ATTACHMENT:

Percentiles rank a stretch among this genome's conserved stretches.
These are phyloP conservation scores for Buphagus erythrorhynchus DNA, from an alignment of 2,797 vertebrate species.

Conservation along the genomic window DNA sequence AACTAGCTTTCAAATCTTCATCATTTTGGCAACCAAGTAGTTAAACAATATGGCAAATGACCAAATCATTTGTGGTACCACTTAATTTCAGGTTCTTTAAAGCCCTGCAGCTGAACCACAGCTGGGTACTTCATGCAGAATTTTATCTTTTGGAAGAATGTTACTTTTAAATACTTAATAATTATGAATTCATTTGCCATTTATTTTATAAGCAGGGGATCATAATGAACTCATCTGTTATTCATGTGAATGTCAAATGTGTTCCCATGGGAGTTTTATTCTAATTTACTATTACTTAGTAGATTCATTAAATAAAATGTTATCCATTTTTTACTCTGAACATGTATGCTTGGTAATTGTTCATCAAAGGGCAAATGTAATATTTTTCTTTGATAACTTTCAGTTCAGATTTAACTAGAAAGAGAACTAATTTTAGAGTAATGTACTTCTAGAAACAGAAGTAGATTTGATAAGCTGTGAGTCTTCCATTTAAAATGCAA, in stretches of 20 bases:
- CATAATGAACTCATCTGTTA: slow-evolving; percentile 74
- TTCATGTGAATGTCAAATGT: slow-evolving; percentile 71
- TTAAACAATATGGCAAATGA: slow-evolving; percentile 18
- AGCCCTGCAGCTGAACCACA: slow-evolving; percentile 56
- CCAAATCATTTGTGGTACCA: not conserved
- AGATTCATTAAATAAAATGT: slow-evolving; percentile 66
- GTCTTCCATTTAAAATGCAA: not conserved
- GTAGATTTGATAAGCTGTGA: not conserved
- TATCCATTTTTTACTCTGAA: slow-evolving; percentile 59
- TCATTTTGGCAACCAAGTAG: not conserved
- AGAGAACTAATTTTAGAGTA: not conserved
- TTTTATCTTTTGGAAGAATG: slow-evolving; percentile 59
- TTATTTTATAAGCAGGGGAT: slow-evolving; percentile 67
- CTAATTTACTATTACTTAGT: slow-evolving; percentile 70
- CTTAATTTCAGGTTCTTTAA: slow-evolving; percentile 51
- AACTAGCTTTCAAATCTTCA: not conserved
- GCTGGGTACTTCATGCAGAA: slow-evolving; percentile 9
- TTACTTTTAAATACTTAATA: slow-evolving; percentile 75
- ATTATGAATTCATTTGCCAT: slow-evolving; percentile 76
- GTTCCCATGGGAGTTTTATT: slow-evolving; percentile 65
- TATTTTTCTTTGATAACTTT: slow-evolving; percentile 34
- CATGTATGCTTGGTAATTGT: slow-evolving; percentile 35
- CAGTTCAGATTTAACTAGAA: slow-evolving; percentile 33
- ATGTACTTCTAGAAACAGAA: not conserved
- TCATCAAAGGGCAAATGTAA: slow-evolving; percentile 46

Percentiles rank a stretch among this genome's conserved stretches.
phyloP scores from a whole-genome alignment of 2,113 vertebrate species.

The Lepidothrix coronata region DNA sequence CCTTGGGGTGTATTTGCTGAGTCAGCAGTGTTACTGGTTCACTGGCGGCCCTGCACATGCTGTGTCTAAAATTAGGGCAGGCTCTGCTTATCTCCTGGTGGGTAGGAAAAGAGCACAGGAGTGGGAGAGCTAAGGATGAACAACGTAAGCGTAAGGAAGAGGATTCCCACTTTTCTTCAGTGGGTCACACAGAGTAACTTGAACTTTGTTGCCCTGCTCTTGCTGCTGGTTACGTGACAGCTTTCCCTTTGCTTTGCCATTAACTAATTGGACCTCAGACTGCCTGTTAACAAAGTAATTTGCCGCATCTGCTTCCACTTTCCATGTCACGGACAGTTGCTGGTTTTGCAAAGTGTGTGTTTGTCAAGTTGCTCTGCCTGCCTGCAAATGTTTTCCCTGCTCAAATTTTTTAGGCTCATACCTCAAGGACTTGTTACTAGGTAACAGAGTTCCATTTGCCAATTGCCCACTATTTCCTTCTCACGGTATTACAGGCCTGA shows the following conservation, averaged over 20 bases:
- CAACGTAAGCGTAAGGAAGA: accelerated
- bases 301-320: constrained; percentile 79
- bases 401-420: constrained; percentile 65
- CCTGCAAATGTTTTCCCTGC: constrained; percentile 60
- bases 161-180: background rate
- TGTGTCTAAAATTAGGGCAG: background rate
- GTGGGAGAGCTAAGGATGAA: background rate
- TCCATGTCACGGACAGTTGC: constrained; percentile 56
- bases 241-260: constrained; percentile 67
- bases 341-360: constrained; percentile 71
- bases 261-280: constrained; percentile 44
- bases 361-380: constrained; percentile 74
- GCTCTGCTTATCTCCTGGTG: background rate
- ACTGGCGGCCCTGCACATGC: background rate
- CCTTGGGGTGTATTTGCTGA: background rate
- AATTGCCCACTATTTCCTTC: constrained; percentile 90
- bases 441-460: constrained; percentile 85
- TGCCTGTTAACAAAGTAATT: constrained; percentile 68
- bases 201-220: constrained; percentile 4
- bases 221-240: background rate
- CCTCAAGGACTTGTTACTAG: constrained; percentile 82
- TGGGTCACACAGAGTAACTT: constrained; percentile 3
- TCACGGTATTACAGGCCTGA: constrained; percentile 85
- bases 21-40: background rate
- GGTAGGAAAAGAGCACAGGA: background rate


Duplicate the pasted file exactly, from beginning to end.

Percentiles rank a stretch among this genome's conserved stretches.
These are phyloP conservation scores for Buphagus erythrorhynchus DNA, from an alignment of 2,797 vertebrate species.

Conservation along the genomic window DNA sequence AACTAGCTTTCAAATCTTCATCATTTTGGCAACCAAGTAGTTAAACAATATGGCAAATGACCAAATCATTTGTGGTACCACTTAATTTCAGGTTCTTTAAAGCCCTGCAGCTGAACCACAGCTGGGTACTTCATGCAGAATTTTATCTTTTGGAAGAATGTTACTTTTAAATACTTAATAATTATGAATTCATTTGCCATTTATTTTATAAGCAGGGGATCATAATGAACTCATCTGTTATTCATGTGAATGTCAAATGTGTTCCCATGGGAGTTTTATTCTAATTTACTATTACTTAGTAGATTCATTAAATAAAATGTTATCCATTTTTTACTCTGAACATGTATGCTTGGTAATTGTTCATCAAAGGGCAAATGTAATATTTTTCTTTGATAACTTTCAGTTCAGATTTAACTAGAAAGAGAACTAATTTTAGAGTAATGTACTTCTAGAAACAGAAGTAGATTTGATAAGCTGTGAGTCTTCCATTTAAAATGCAA, in stretches of 20 bases:
- CATAATGAACTCATCTGTTA: slow-evolving; percentile 74
- TTCATGTGAATGTCAAATGT: slow-evolving; percentile 71
- TTAAACAATATGGCAAATGA: slow-evolving; percentile 18
- AGCCCTGCAGCTGAACCACA: slow-evolving; percentile 56
- CCAAATCATTTGTGGTACCA: not conserved
- AGATTCATTAAATAAAATGT: slow-evolving; percentile 66
- GTCTTCCATTTAAAATGCAA: not conserved
- GTAGATTTGATAAGCTGTGA: not conserved
- TATCCATTTTTTACTCTGAA: slow-evolving; percentile 59
- TCATTTTGGCAACCAAGTAG: not conserved
- AGAGAACTAATTTTAGAGTA: not conserved
- TTTTATCTTTTGGAAGAATG: slow-evolving; percentile 59
- TTATTTTATAAGCAGGGGAT: slow-evolving; percentile 67
- CTAATTTACTATTACTTAGT: slow-evolving; percentile 70
- CTTAATTTCAGGTTCTTTAA: slow-evolving; percentile 51
- AACTAGCTTTCAAATCTTCA: not conserved
- GCTGGGTACTTCATGCAGAA: slow-evolving; percentile 9
- TTACTTTTAAATACTTAATA: slow-evolving; percentile 75
- ATTATGAATTCATTTGCCAT: slow-evolving; percentile 76
- GTTCCCATGGGAGTTTTATT: slow-evolving; percentile 65
- TATTTTTCTTTGATAACTTT: slow-evolving; percentile 34
- CATGTATGCTTGGTAATTGT: slow-evolving; percentile 35
- CAGTTCAGATTTAACTAGAA: slow-evolving; percentile 33
- ATGTACTTCTAGAAACAGAA: not conserved
- TCATCAAAGGGCAAATGTAA: slow-evolving; percentile 46

Percentiles rank a stretch among this genome's conserved stretches.
phyloP scores from a whole-genome alignment of 2,113 vertebrate species.

The Lepidothrix coronata region DNA sequence CCTTGGGGTGTATTTGCTGAGTCAGCAGTGTTACTGGTTCACTGGCGGCCCTGCACATGCTGTGTCTAAAATTAGGGCAGGCTCTGCTTATCTCCTGGTGGGTAGGAAAAGAGCACAGGAGTGGGAGAGCTAAGGATGAACAACGTAAGCGTAAGGAAGAGGATTCCCACTTTTCTTCAGTGGGTCACACAGAGTAACTTGAACTTTGTTGCCCTGCTCTTGCTGCTGGTTACGTGACAGCTTTCCCTTTGCTTTGCCATTAACTAATTGGACCTCAGACTGCCTGTTAACAAAGTAATTTGCCGCATCTGCTTCCACTTTCCATGTCACGGACAGTTGCTGGTTTTGCAAAGTGTGTGTTTGTCAAGTTGCTCTGCCTGCCTGCAAATGTTTTCCCTGCTCAAATTTTTTAGGCTCATACCTCAAGGACTTGTTACTAGGTAACAGAGTTCCATTTGCCAATTGCCCACTATTTCCTTCTCACGGTATTACAGGCCTGA shows the following conservation, averaged over 20 bases:
- CAACGTAAGCGTAAGGAAGA: accelerated
- bases 301-320: constrained; percentile 79
- bases 401-420: constrained; percentile 65
- CCTGCAAATGTTTTCCCTGC: constrained; percentile 60
- bases 161-180: background rate
- TGTGTCTAAAATTAGGGCAG: background rate
- GTGGGAGAGCTAAGGATGAA: background rate
- TCCATGTCACGGACAGTTGC: constrained; percentile 56
- bases 241-260: constrained; percentile 67
- bases 341-360: constrained; percentile 71
- bases 261-280: constrained; percentile 44
- bases 361-380: constrained; percentile 74
- GCTCTGCTTATCTCCTGGTG: background rate
- ACTGGCGGCCCTGCACATGC: background rate
- CCTTGGGGTGTATTTGCTGA: background rate
- AATTGCCCACTATTTCCTTC: constrained; percentile 90
- bases 441-460: constrained; percentile 85
- TGCCTGTTAACAAAGTAATT: constrained; percentile 68
- bases 201-220: constrained; percentile 4
- bases 221-240: background rate
- CCTCAAGGACTTGTTACTAG: constrained; percentile 82
- TGGGTCACACAGAGTAACTT: constrained; percentile 3
- TCACGGTATTACAGGCCTGA: constrained; percentile 85
- bases 21-40: background rate
- GGTAGGAAAAGAGCACAGGA: background rate